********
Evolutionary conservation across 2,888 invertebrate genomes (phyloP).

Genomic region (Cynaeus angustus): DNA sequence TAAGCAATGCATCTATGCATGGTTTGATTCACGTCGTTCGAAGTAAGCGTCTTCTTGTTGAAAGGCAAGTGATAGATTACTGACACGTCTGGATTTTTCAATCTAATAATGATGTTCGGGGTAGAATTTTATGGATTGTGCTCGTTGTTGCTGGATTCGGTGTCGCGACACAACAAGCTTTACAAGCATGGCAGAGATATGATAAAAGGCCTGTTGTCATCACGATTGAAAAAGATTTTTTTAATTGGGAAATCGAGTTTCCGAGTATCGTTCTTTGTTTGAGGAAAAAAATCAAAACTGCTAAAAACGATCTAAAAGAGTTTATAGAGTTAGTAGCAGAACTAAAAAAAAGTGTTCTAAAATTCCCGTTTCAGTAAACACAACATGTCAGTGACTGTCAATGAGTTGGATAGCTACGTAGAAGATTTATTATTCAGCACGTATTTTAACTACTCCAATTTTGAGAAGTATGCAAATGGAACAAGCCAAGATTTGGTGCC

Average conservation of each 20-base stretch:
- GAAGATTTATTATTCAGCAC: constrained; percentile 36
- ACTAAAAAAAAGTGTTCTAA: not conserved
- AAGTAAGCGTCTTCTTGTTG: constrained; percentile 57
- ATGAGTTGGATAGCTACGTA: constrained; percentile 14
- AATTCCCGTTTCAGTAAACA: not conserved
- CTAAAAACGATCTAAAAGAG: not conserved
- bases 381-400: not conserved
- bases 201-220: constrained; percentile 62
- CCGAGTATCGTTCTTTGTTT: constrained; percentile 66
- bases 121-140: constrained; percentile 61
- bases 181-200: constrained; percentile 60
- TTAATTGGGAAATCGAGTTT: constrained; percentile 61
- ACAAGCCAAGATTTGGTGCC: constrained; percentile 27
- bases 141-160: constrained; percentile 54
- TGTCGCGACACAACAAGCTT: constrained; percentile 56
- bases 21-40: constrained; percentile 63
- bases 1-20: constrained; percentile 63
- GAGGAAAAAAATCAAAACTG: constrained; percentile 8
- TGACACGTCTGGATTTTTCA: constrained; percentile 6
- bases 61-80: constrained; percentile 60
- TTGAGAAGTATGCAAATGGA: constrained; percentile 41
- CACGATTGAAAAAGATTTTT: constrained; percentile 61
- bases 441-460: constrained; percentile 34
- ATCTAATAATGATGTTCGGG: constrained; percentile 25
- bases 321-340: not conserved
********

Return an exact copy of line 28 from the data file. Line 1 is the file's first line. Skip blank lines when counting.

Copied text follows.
- bases 321-340: not conserved